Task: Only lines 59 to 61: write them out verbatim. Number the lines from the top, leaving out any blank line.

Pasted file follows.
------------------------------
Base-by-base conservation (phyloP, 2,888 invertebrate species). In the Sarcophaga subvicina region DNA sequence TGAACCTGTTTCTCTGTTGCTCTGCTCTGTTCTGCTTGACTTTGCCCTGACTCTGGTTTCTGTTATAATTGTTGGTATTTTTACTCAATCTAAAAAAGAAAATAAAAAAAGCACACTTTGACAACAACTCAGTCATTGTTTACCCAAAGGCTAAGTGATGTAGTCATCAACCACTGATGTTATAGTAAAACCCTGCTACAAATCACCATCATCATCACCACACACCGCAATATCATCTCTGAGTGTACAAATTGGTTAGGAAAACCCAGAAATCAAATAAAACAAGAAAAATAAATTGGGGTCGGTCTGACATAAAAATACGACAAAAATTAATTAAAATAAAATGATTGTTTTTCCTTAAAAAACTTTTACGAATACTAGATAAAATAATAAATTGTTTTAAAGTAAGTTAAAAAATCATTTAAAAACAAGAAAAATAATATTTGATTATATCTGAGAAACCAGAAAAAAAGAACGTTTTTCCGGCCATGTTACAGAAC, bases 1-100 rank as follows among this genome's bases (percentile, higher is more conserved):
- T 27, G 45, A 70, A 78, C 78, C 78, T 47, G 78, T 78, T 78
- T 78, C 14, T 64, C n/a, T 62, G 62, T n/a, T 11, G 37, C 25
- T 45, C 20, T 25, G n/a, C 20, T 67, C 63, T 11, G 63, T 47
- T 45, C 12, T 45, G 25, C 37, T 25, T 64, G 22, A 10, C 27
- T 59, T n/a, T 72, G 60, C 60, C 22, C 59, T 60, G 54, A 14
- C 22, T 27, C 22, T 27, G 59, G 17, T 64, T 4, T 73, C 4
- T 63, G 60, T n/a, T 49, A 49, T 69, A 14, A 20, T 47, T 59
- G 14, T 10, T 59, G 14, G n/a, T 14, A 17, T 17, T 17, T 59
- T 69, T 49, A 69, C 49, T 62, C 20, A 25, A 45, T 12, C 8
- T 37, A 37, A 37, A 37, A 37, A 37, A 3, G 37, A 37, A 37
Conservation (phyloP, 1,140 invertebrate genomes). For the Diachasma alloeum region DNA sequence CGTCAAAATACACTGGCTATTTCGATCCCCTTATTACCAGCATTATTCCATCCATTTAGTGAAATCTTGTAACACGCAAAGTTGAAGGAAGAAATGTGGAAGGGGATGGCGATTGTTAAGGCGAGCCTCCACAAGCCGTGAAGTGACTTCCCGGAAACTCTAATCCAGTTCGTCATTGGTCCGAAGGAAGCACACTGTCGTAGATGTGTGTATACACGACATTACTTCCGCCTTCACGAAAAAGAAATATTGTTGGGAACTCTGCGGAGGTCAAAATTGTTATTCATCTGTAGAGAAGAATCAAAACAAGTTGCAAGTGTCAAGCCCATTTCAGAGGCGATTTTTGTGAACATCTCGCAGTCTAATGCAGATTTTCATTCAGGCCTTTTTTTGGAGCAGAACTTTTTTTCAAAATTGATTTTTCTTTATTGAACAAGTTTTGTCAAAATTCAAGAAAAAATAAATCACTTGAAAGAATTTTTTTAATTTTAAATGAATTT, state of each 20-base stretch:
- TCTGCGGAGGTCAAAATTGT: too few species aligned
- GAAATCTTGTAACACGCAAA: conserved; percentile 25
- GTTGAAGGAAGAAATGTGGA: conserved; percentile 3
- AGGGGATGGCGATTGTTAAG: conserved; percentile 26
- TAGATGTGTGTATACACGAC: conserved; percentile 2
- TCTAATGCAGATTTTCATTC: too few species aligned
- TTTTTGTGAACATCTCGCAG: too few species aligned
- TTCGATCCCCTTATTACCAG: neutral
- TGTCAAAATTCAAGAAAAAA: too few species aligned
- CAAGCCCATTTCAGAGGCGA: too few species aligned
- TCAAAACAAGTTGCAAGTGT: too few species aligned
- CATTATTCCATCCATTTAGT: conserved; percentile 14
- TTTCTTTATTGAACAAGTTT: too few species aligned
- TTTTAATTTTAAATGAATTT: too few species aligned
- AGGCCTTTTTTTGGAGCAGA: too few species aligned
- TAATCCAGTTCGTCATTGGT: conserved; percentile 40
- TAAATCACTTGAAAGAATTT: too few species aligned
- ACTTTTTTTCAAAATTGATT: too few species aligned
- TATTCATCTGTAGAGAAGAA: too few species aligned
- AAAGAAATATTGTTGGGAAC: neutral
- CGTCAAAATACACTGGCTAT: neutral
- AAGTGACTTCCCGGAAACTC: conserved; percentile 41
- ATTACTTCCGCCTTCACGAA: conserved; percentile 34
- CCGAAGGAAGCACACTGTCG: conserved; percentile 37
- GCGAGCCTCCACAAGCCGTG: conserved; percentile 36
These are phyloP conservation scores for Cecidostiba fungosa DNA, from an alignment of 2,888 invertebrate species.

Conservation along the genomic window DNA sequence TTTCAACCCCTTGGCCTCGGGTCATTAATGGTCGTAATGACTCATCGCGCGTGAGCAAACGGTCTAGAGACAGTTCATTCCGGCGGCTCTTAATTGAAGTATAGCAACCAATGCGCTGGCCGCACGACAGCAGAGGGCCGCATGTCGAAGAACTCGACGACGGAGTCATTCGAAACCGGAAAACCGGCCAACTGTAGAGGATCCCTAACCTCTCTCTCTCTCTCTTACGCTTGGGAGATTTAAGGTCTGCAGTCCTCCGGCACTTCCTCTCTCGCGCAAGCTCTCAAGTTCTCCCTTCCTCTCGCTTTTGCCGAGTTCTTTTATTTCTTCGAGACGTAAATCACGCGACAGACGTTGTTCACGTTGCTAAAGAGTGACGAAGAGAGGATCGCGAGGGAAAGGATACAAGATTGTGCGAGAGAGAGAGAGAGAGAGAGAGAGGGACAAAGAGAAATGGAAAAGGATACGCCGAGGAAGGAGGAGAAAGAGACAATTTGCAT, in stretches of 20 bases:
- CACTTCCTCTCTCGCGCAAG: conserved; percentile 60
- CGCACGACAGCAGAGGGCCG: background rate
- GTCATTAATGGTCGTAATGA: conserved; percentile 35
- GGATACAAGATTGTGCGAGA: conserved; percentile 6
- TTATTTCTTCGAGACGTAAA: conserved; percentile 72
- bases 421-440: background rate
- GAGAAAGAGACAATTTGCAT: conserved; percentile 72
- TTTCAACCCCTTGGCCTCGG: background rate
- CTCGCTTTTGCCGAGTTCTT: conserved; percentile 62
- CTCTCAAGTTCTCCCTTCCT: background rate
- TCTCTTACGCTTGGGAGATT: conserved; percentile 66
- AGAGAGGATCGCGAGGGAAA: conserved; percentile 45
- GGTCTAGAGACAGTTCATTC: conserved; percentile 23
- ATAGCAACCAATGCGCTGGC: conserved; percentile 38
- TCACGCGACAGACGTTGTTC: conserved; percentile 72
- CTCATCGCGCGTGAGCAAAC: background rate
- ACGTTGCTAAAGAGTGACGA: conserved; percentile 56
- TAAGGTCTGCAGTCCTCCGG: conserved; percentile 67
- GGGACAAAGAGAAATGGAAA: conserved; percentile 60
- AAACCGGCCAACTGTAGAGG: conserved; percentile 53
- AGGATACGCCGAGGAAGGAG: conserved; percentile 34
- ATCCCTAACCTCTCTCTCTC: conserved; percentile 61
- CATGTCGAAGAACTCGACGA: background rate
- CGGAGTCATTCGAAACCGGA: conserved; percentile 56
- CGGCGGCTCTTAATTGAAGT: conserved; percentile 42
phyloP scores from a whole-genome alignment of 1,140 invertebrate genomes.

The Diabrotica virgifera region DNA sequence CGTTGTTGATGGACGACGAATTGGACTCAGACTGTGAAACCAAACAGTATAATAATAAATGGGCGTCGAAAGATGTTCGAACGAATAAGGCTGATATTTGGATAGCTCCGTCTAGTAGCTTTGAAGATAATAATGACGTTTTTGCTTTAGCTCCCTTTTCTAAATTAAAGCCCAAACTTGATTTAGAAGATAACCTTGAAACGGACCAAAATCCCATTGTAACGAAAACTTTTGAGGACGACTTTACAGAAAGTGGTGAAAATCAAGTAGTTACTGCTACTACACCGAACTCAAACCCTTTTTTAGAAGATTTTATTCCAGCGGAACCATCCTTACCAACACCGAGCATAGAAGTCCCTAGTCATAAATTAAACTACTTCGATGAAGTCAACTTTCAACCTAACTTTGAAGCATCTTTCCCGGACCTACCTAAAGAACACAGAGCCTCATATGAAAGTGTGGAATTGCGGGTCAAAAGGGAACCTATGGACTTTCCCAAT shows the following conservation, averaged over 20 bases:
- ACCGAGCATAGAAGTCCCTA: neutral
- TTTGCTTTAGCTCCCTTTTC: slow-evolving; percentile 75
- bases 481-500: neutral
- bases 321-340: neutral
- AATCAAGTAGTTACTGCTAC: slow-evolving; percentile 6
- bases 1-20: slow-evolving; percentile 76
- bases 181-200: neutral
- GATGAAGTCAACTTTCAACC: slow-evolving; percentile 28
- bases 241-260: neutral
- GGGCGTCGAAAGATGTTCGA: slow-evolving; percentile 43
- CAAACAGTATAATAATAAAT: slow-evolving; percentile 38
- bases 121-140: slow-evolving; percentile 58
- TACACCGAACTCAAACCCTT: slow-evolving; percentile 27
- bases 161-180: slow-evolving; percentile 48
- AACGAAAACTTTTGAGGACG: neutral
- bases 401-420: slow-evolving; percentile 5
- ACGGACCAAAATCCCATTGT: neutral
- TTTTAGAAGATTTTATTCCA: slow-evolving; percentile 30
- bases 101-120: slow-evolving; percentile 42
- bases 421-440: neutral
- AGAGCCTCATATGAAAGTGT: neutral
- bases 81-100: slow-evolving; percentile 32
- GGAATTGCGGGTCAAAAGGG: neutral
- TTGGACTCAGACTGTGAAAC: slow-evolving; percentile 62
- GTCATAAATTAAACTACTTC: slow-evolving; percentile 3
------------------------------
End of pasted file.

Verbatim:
- AAACCGGCCAACTGTAGAGG: conserved; percentile 53
- AGGATACGCCGAGGAAGGAG: conserved; percentile 34
- ATCCCTAACCTCTCTCTCTC: conserved; percentile 61